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Newfoundland at the Somme

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Newfoundland at the Somme

From Wikipedia

In France, the regiment regained battalion strength in preparation for the Battle of the Somme. The regiment, still with the 29th British Division, went into the line in April 1916 at Beaumont-Hamel. Beaumont-Hamel was situated near the northern end of the 45 kilometre front being assaulted by the joint French and British force. The attack, originally scheduled for 29 June 1916 was postponed by two days to July 1, 1916, partly on account of inclement weather, partly to allow more time for the artillery preparation. The 29th British Division, with its three infantry brigades faced defences manned by experienced troops of the 119th (Reserve) Infantry Regiment of the 26th (Wurttemberg) Reserve Division. The 119th (Reserve) Infantry Regiment had been involved in the invasion of France in August 1914 and had been manning the Beaumont-Hamel section of the line for nearly 20 months prior to the battle. The German troops spending a great deal of their time not only training but fortifying their position, including the construction of numerous deep dugouts and at least two tunnels.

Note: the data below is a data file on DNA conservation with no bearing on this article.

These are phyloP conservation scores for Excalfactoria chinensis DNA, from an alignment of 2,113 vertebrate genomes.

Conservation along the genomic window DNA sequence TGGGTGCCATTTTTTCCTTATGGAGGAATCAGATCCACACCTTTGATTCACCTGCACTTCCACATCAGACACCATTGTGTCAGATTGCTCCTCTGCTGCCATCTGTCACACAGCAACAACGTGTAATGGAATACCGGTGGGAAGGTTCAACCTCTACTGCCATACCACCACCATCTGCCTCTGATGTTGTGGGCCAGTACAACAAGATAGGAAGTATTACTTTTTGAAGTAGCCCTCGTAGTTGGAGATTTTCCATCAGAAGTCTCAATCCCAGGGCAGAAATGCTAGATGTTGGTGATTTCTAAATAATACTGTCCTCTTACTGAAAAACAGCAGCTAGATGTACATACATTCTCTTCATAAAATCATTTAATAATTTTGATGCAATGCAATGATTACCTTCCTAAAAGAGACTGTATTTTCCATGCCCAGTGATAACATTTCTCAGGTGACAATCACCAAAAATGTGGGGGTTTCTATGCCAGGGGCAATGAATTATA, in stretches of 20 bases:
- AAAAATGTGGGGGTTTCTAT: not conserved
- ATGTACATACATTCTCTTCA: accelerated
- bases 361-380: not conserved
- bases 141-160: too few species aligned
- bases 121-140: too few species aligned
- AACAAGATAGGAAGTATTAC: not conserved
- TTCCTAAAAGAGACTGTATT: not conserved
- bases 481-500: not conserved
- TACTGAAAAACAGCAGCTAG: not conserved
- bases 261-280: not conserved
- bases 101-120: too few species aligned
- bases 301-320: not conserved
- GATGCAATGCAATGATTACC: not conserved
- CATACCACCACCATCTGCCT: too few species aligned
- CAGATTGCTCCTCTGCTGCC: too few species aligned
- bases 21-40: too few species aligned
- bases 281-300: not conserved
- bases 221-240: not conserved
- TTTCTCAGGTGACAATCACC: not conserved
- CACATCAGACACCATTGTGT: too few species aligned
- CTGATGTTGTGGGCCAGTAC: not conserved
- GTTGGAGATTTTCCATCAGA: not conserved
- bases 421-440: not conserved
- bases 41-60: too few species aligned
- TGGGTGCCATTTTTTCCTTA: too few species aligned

The infantry assault by the 29th British Division on 1 July 1916 was preceded ten minutes earlier by a mine explosion under the heavily fortified Hawthorn Ridge Redoubt. The explosion of the 18,000 kilogram (40,000 lb) Hawthorn Mine underneath the German lines successfully destroyed a major enemy strong point but also served to alert the German forces to the imminent attack. Following the explosion, troops of the 119th (Reserve) Infantry Regiment immediately deployed from their dugouts into the firing line, even preventing the British from taking control of the resulting crater as they had planned. When the assault finally began, the troops from the 86th and 87th Brigade of the 29th British Division were quickly stopped. With the exception of the 1st Battalion of the Royal Inniskilling Fusiliers on the right flank, the initial assault foundered in No Man's Land at, or short of, the German barbed wire. At divisional headquarters, Major-General Beauvoir De Lisle and his staff were trying to unravel the numerous and confusing messages coming back from observation posts, contact aircraft and the two leading brigades. There were indications that some troops had broken into and gone beyond the German first line. In an effort to exploit the perceived break in the German line he ordered the 88th Brigade, which was in reserve, to send forward two battalions to support attack.